6. The Three T’s. Following up on almsgiving why not examine your life in these three areas and see where and how you can give, as Blessed Mother Teresa said: “Give until it hurts!” Time! Give of your time to others. Start at home because charity begins at home. Talents! We all have talents. Lent is time to conquer our laziness and work diligently to cultivate our God-given talents. “Better to wear out then rust out!” Treasures! If you have an excess of food, clothing, money and material possessions, give and give. You are giving to Jesus in the poor!
7. Joy. Be joyful! Try to implement this acronym: J. O. Y. J—stands for Jesus! O—stands for others; Y—stands for you! If we put Jesus first, then others second and finally ourselves as last then we will experience the joy of the Holy Spirit and it will overflow on the others we meet!
8. Daily Mass and Communion. By far the best way we could possibly live out the Holy Season of Lent is by drawing close to Jesus as possible. In Holy Mass and Holy Communion, not only do we draw close to Jesus, but we actually receive Him into the very depths of our being, our inner sanctuary which is our soul. However, go to Mass and Holy Communion with intentions, especially to repair for sin and prevent sin. Why did Jesus suffer so much in His bitter Passion? St. Ignatius of Loyola gives us the two fundamental reasons: 1) To show us the malice and evil of the reality of sin; 2) to show us the depths of His love for all of humanity and for each one of us individually. Offer your Mass and Holy Communion in reparation for your past sins as well as in reparation for the sins of your family. Morally speaking also our Holy Mass and Communion could and should be offered in reparation for the sins of abortion—shedding the blood of the most innocent and vulnerable and then in reparation for the widespread practice of homosexuality which tears apart the basic building block of society—the family!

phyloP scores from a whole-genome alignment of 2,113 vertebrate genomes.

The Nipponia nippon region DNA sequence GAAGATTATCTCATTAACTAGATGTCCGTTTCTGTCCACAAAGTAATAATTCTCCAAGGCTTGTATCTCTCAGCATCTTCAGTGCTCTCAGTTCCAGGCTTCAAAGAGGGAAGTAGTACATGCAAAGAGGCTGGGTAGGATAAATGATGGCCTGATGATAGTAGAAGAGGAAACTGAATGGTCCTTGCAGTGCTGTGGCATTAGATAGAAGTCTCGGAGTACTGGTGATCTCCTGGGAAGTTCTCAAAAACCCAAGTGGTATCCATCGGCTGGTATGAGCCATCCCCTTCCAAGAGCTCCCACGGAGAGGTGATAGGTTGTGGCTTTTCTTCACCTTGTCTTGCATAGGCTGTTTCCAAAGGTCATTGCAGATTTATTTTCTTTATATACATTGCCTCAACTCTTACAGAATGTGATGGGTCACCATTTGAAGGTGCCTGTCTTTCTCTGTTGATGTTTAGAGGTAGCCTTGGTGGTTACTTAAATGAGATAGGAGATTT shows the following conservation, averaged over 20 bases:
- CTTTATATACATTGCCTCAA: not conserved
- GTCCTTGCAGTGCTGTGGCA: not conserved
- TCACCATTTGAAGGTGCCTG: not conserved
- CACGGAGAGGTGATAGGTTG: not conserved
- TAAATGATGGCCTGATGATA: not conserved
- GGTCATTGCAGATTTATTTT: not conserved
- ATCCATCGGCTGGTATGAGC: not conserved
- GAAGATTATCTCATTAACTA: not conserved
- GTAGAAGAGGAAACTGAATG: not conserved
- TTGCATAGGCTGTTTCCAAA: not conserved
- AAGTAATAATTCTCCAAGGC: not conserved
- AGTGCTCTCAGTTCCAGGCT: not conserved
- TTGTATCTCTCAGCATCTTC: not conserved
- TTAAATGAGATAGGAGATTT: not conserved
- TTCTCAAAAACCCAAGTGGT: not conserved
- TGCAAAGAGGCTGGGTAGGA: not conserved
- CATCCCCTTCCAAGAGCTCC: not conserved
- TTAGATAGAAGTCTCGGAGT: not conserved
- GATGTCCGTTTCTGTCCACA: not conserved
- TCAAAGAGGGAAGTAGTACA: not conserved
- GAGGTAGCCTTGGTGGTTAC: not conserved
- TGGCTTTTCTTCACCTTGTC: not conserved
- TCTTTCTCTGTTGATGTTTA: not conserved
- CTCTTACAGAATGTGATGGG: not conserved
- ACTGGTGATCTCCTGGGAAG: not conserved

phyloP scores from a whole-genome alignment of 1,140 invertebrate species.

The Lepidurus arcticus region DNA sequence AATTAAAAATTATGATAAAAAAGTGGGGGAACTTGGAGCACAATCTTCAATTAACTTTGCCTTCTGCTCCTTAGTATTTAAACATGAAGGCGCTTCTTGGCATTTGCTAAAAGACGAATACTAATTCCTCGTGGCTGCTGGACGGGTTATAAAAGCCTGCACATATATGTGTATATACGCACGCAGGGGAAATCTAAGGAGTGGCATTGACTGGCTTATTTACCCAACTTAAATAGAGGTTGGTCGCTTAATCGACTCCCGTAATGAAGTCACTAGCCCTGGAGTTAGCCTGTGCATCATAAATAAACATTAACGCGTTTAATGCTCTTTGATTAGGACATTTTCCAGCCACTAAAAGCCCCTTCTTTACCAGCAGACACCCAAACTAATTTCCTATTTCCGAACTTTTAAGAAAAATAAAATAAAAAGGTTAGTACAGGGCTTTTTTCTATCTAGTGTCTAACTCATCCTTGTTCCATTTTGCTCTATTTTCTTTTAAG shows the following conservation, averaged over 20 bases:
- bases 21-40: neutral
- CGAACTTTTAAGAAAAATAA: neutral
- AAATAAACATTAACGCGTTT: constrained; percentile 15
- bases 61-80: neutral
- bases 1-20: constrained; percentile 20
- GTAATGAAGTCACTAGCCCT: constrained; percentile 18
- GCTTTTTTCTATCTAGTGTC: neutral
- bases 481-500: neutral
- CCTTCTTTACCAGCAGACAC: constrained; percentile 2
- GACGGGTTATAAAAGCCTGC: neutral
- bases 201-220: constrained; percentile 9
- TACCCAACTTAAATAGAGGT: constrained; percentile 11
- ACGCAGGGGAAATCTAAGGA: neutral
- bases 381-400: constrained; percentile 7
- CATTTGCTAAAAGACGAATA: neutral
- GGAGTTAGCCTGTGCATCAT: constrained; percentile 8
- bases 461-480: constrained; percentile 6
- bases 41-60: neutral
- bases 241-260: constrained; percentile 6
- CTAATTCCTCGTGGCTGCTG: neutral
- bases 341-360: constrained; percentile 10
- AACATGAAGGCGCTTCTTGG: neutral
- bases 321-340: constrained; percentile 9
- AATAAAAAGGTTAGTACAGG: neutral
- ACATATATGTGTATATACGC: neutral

9. Conquer Your Own Devil. All of us have our own kryptonite— our weak point where we easily fall. But also we all have our own devil that attacks us— often going for our weak point. Check out where the devil attacks most. You might just go through the Capital sins and see where the devil has an opening. Gluttony? Lust? Greed? Sloth/Laziness? Anger? Envy? Pride? In Lent we are soldiers enlisted in the arm of Christ the King. Time to fight against our personal devil with the strength of Jesus the King. We are weak, but God is strong. Nothing is impossible for God!
10. Mary and Lent. Try to live a strongly Marian Lent. Pray the Sorrowful Mysteries of the Rosary as well as the Rosary dedicated to Our Lady of Sorrows. View the movie of Mel Gibson, “The Passion of the Christ” where Mary’s role is significant. Make the Way of the Cross, walking with Our Lady of Sorrows. Strive in Lent to live these holy days through the eyes of Mary and with the Sorrowful and Immaculate Heart of Mary.
In conclusion, my friends, if we can choose to live out these proposals with generosity of spirit, this will be the most holy of all our Lents. We will be able to live out the fullness of the Paschal Mystery—to suffer and die with Jesus so that we will rise with Him in the glory of the Resurrection!
image: Gary Bridgman/Wikimedia Commons